Example:

Device(config)# interface FastEthernet 1/0

 

Specifies an interface type and number, and places the device in interface configuration mode.

 
Step 4
ipv6 address autoconfig


Example:

Device(config-if)# ipv6 address autoconfig

 

Enables automatic configuration of IPv6 addresses using stateless autoconfiguration on an interface and enables IPv6 processing on the interface.

 

Configuration Examples for IPv6 Stateless Autoconfiguration

Example: Displaying IPv6 Interface Statistics

In the following example, the show ipv6 interface command is used to verify that IPv6 addresses are configured correctly for FastEthernet interface 1/0. Information may also be displayed about the status of IPv6 neighbor redirect messages, IPv6 neighbor discovery messages, stateless autoconfiguration, and MTU size.

Device# show ipv6 interface fastethernet 1/0

Ethernet0 is up, line protocol is up
  IPv6 is stalled, link-local address is FE80::1 
  Global unicast address(es):
    2001:DB8:2000::1, subnet is 2001:DB8:2000::/64
    2001:DB8:3000::1, subnet is 2001:DB8:3000::/64
  Joined group address(es):
    FF02::1
    FF02::2
    FF02::1:FF00:1
  MTU is 1500 bytes
  ICMP error messages limited to one every 100 milliseconds
  ICMP redirects are enabled
  ND DAD is enabled, number of DAD attempts: 1
  ND reachable time is 30000 milliseconds
  ND advertised reachable time is 0 milliseconds
  ND advertised retransmit interval is 0 milliseconds
  ND router advertisements are sent every 200 seconds
  ND router advertisements live for 1800 seconds
  Hosts use stateless autoconfig for addresses.

Additional References

Related Documents

Related Topic Document Title

IPv6 addressing and connectivity

IPv6 Configuration Guide

Cisco IOS commands

Cisco IOS Master Commands List, All Releases

IPv6 commands

Cisco IOS IPv6 Command Reference

Cisco IOS IPv6 features

Cisco IOS IPv6 Feature Mapping

Standards and RFCs

Standard/RFC Title

RFCs for IPv6

IPv6 RFCs

MIBs

MIB

MIBs Link

No new or modified MIBs are supported by this feature, and support for existing MIBs has not been modified by this feature.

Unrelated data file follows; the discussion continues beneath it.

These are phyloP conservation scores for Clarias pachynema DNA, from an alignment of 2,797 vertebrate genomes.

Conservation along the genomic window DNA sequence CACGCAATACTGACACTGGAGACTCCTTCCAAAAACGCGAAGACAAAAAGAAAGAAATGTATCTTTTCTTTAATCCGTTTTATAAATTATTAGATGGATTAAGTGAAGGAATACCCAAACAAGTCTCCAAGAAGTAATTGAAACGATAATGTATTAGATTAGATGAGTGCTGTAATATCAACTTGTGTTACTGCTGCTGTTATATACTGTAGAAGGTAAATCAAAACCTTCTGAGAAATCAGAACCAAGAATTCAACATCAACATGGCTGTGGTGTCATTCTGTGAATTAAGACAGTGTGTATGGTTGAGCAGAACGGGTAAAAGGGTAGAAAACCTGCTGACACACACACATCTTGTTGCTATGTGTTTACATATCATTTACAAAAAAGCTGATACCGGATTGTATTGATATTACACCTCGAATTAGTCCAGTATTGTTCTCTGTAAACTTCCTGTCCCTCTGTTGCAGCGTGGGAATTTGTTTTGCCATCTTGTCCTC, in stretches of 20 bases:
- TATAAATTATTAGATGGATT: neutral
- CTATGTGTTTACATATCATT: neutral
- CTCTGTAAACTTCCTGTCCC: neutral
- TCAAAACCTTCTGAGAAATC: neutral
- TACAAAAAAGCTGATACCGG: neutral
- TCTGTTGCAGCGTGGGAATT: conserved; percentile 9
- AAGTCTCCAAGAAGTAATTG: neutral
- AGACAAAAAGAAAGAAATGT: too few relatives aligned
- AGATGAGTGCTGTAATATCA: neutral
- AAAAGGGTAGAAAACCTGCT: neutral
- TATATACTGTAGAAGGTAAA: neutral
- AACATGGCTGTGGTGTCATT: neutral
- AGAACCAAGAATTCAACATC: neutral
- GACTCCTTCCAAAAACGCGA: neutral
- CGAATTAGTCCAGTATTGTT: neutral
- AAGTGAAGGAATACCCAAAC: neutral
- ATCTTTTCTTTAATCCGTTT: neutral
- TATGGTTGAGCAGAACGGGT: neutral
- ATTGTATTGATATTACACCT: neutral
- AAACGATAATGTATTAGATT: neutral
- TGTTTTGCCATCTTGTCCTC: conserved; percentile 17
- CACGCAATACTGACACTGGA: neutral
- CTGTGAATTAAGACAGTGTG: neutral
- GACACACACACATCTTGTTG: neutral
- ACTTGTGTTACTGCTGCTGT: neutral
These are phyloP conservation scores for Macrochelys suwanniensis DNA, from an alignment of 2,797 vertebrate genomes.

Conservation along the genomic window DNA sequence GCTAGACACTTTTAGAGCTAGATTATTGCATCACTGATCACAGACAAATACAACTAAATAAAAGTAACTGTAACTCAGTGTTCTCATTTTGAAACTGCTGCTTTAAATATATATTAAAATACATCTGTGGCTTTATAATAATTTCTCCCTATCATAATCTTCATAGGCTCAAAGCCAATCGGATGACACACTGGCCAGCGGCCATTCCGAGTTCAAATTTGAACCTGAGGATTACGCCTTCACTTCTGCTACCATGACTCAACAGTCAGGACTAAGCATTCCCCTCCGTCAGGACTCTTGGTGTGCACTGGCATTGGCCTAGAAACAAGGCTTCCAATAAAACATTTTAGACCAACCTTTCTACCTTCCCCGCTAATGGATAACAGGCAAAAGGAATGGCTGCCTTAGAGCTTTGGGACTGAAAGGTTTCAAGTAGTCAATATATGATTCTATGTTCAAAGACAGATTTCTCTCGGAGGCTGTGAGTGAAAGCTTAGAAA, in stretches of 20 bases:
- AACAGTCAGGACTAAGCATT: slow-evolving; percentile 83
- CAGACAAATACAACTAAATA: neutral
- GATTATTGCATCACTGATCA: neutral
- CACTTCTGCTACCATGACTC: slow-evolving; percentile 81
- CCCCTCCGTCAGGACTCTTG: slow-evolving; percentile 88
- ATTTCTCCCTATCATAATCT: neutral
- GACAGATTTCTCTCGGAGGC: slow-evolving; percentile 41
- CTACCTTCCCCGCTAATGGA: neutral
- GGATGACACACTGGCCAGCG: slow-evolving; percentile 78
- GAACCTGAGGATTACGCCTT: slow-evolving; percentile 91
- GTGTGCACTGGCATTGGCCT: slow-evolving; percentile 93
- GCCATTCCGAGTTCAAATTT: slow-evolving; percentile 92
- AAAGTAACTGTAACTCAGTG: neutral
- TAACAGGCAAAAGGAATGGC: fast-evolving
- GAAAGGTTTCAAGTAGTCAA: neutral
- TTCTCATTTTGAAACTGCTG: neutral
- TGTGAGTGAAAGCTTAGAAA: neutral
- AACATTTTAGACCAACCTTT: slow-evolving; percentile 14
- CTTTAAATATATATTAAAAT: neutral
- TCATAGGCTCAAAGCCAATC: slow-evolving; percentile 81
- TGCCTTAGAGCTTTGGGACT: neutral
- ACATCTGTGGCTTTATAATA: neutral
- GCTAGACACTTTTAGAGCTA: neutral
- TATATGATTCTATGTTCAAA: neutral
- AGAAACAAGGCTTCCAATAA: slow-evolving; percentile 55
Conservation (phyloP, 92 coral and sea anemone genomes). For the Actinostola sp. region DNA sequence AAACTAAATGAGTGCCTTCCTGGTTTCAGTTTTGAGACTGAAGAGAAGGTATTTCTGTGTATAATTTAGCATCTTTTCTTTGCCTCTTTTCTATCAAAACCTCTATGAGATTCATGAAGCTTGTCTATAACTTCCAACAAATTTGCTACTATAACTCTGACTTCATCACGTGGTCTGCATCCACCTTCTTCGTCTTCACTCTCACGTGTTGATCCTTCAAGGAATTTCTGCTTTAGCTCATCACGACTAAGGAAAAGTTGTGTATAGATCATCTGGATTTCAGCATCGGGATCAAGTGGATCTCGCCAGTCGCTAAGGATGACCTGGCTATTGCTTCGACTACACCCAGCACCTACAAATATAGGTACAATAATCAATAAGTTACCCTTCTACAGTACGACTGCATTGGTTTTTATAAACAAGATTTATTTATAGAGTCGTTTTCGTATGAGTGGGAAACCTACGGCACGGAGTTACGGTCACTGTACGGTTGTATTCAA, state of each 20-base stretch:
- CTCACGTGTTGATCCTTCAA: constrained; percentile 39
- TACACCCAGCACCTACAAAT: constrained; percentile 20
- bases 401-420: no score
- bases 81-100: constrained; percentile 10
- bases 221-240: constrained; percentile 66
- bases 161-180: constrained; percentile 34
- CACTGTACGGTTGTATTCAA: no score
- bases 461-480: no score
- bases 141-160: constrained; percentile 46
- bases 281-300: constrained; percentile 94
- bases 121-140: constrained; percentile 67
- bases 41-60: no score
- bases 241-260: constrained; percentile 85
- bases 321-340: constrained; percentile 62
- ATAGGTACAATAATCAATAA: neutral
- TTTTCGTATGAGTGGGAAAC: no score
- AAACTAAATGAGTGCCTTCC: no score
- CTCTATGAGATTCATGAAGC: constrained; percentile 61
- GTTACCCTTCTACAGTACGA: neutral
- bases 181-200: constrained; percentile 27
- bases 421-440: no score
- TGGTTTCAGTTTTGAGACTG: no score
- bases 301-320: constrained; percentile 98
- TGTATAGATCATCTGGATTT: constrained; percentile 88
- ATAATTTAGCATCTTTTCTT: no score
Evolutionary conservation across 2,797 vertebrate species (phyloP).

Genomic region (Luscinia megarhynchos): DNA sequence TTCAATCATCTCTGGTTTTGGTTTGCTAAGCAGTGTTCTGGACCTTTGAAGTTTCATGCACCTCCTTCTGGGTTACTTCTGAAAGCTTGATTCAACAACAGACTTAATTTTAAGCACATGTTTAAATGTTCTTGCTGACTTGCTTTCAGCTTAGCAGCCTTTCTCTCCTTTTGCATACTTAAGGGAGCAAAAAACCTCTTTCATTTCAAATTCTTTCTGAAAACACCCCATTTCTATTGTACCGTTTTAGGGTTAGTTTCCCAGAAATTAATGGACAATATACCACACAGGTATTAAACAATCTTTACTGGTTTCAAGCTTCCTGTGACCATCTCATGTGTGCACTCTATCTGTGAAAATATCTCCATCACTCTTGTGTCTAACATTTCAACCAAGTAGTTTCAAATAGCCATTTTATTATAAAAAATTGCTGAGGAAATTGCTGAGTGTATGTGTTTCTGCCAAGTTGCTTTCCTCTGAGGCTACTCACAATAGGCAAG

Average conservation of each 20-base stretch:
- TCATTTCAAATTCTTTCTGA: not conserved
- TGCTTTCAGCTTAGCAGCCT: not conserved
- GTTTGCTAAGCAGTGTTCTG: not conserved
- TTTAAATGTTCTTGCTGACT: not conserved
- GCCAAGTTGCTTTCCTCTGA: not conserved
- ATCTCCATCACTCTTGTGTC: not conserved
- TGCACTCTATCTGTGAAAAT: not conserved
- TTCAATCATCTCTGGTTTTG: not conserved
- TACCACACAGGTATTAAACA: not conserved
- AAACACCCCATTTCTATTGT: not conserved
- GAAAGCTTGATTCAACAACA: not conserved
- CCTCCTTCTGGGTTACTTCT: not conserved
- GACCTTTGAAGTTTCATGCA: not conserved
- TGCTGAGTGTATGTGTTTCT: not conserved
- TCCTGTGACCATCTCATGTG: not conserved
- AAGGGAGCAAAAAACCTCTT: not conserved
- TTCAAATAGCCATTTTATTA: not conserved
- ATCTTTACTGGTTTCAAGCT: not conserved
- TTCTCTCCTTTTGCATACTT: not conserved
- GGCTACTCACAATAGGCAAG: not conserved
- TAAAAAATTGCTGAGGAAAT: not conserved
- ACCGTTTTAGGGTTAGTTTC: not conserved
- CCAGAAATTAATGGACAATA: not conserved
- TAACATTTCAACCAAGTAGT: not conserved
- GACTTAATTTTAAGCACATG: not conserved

To locate and download MIBs for selected platforms, Cisco IOS releases, and feature sets, use Cisco MIB Locator found at the following URL:

http://www.cisco.com/go/mibs

Technical Assistance

Description Link

The Cisco Support and Documentation website provides online resources to download documentation, software, and tools. Use these resources to install and configure the software and to troubleshoot and resolve technical issues with Cisco products and technologies. Access to most tools on the Cisco Support and Documentation website requires a Cisco.com user ID and password.

http://www.cisco.com/cisco/web/support/index.html

Feature Information for IPv6 Stateless Autoconfiguration

The following table provides release information about the feature or features described in this module. This table lists only the software release that introduced support for a given feature in a given software release train. Unless noted otherwise, subsequent releases of that software release train also support that feature.

Use Cisco Feature Navigator to find information about platform support and Cisco software image support. To access Cisco Feature Navigator, go to www.cisco.com/go/cfn. An account on Cisco.com is not required.

Table 1 Feature Information for IPv6 Stateless Autoconfiguration
Feature Name Releases Feature Information

IPv6 Stateless Autoconfiguration

12.2(2)T

12.2(17a)SX1

12.2(25)SEA

12.2(33)SRA

12.2(25)SG

15.0(2)SG

Cisco IOS XE Release 2.1

3.2.0SG

The IPv6 stateless autoconfiguration feature can be used to manage link, subnet, and site addressing changes.

The following command was introduced or modified: ipv6 address autoconfig.

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Any Internet Protocol (IP) addresses and phone numbers used in this document are not intended to be actual addresses and phone numbers. Any examples, command display output, network topology diagrams, and other figures included in the document are shown for illustrative purposes only. Any use of actual IP addresses or phone numbers in illustrative content is unintentional and coincidental.

© 2012 Cisco Systems, Inc. All rights reserved.